Qylur: Focused on preventing physical security breaches that lead to terrorist attacks and life-threatening incidents, the startup burst onto the US homeland security radar with multiple business features including video reports in The Wall Street Journal and on Fox Business, as well as a feature story in Bloomberg — http://video.foxbusiness.com/v/2781875682001/self-service-security-screening-at-airports/?playlist_id=1671716501001; http://www.businessweek.com/articles/2013-10-22/at-the-airport-of-the-future-even-the-security-check-is-self-service; http://live.wsj.com/video/the-self-service-future-of-security/DED7EF31-6D42-4D52-AB54-BE4613609DB5.html#!DED7EF31-6D42-4D52-AB54-BE4613609DB5
Ikanos: This public player (NSADAQ: IKAN) providing advanced broadband semiconductor and software products landed front and center in a conversation with NBC Bay Area news anchor Scott McGrew about the intersection of TV and Internet: http://www.pressheretv.com/over-the-top/
This lineup is just a few of Trainer’s accomplishments over the past couple of months but worth mentioning, as rarely will any strategic communications agency offering integrated AR/PR and marketing have this much high-level business press success across all practice groups in such a short period. I asked Trainer’s founder and CEO Susan Thomas to sum up the success in her own words:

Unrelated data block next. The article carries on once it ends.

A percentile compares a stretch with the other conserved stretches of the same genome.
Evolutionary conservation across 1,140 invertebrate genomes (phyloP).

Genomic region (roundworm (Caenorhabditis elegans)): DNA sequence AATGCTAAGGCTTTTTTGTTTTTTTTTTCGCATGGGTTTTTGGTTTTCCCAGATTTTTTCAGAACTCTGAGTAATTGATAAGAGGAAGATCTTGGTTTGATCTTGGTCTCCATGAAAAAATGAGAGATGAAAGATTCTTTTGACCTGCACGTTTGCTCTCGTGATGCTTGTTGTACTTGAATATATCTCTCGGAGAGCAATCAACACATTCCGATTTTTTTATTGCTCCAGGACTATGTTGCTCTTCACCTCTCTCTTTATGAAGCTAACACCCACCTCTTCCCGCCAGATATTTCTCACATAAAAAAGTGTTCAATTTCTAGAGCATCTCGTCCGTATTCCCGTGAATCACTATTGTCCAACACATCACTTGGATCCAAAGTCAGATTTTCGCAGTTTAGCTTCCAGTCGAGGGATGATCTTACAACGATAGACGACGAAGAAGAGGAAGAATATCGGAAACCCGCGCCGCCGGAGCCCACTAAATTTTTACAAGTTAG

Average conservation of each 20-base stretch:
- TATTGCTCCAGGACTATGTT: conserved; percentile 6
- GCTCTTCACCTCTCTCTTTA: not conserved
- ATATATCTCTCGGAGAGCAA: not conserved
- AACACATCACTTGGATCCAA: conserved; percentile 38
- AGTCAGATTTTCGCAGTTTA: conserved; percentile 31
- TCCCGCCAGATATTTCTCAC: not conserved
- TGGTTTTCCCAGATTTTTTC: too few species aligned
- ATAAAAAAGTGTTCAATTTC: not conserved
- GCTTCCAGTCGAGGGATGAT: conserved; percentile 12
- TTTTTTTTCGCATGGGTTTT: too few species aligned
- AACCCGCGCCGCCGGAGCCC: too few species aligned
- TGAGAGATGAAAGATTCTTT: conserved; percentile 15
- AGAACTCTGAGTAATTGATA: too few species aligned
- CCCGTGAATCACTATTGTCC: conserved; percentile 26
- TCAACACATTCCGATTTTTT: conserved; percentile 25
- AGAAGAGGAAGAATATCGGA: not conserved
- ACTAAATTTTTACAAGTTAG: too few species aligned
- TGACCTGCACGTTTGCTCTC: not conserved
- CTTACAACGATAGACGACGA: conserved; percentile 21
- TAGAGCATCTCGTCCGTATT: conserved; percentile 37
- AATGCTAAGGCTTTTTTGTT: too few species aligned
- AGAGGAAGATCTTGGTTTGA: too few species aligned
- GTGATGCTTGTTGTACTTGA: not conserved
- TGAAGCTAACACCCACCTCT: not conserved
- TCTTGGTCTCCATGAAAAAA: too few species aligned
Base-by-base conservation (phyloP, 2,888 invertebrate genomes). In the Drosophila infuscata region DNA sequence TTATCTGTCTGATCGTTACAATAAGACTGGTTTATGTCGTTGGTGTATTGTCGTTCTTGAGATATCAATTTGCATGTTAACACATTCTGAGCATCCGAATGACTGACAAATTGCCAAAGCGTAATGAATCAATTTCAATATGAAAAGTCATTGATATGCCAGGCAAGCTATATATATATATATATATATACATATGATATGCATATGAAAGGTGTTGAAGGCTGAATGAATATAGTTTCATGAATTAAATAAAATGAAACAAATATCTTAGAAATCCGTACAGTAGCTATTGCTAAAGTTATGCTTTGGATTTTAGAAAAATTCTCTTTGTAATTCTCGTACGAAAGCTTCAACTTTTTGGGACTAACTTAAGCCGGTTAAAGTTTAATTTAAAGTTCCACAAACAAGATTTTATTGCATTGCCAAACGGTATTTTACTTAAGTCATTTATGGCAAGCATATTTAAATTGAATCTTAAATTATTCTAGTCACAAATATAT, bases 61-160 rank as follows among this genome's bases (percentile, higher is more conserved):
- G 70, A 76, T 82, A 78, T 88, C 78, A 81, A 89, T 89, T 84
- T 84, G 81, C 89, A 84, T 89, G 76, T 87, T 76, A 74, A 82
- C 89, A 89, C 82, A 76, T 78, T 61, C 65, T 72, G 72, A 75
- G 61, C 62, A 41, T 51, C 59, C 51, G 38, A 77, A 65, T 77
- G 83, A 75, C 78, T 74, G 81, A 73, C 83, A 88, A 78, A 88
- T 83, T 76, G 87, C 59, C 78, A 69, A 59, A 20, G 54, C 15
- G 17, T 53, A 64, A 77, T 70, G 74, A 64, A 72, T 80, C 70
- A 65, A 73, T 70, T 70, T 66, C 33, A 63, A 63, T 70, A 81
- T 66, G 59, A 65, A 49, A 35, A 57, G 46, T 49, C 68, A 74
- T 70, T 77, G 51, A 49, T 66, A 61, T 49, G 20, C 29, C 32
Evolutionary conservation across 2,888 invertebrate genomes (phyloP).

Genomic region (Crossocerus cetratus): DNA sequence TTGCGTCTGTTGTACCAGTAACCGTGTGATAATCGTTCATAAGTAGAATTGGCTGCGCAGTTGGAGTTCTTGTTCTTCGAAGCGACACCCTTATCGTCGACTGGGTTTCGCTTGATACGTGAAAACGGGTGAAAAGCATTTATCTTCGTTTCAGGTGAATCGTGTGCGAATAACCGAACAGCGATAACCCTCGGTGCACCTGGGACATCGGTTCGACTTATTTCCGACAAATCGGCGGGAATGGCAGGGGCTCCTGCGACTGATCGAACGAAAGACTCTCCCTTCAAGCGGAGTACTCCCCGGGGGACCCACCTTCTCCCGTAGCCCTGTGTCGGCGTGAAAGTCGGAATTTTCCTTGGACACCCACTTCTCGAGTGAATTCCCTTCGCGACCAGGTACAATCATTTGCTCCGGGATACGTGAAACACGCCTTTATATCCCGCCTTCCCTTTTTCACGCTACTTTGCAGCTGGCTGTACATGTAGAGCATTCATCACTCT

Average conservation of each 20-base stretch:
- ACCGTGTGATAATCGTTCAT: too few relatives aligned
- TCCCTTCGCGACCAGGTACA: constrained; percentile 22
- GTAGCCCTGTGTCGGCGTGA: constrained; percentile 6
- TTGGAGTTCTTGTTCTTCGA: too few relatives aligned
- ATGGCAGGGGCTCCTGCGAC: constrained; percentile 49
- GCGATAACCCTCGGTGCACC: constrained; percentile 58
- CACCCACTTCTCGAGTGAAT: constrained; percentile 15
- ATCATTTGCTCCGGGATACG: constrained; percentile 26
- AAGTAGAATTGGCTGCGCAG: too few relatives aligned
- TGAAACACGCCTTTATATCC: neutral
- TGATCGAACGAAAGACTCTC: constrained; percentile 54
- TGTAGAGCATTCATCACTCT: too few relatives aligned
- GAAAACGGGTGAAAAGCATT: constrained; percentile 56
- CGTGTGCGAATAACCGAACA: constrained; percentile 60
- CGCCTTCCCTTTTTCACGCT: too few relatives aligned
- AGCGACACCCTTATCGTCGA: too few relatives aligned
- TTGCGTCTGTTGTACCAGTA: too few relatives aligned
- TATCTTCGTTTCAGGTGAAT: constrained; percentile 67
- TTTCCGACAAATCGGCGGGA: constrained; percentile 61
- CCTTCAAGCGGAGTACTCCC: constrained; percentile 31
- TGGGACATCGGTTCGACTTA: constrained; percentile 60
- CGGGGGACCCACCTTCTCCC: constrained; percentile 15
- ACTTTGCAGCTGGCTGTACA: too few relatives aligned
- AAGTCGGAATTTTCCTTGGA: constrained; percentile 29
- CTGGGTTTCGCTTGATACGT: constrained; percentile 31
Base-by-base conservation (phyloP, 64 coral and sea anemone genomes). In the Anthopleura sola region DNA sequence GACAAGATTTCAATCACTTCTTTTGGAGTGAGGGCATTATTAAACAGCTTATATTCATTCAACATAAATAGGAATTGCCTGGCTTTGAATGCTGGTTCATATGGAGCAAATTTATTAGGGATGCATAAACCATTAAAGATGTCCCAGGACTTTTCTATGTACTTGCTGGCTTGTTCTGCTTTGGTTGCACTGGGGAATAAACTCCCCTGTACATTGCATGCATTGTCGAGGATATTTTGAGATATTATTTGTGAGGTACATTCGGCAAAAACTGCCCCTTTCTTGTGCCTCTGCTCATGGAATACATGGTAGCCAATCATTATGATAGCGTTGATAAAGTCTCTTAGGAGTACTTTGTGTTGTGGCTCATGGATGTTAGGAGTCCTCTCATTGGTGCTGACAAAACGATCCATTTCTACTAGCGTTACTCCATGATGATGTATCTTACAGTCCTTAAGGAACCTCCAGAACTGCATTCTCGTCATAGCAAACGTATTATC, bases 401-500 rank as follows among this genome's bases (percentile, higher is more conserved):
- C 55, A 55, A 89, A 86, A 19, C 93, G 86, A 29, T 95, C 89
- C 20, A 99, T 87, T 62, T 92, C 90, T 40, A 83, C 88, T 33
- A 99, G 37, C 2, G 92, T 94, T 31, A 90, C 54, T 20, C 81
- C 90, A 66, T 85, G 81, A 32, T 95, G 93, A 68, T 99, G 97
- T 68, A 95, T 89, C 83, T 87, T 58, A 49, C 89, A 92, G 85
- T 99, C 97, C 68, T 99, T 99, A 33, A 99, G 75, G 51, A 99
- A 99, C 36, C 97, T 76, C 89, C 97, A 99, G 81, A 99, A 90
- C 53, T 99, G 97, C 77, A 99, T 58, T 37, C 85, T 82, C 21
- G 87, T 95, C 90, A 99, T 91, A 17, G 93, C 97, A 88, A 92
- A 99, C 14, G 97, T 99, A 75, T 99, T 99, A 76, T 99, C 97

“Most high tech vendors’ attempts to capture executive audience attention through the business press are stalled by communication firms that lack key relationships with top journalists and that don’t know how to develop news into a story that appeals to business audiences,” said Thomas . “We work very hard at every level of the organization to establish relationships with key reporters, stay abreast of trends and stories they care about, and design events that help us to get to know them on a personal level.”
Did I mention, in addition to this brief success history that has taken place over the past few months, since the beginning of the year the Trainer practice groups have landed clients in top-tier business press 95 times … 95 TIMES!
Great work Trainer practice group teams!
Tweet This: Awesome Biz Press #PR Sept. Oct. @TrainerComms @Norse @Venafi @Virident @Ikanos @Solutionary http://www.trainercomm.com/blog/?p=779
This entry was written by November 5, 2013 at 7:18 pm, filed under PR, Press Relations, Security, Storage, Trainer Communications and tagged Bloomberg, broadcast coverage, business media, CNBC, Forbes, Fox News, Ikanos, NBC, Norse, San Jose Mercury News, Solutionary, The Wall Street Journal, USA TODAY, Venafi, Virident. Leave a comment or view the discussion at the permalink and follow any comments with the RSS feed for this post.
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One of my favorite “get smart in a hurry” tricks is to attend a Sirius Decisions conference. If you don’t know this organization, I highly recommend them if you want to be prepared for the latest marketing trends, tools, and ideas. Fortunately I had an opportunity to attend one of their conferences in Redwood City recently, and the topic couldn’t have been hotter “Content Strategy.”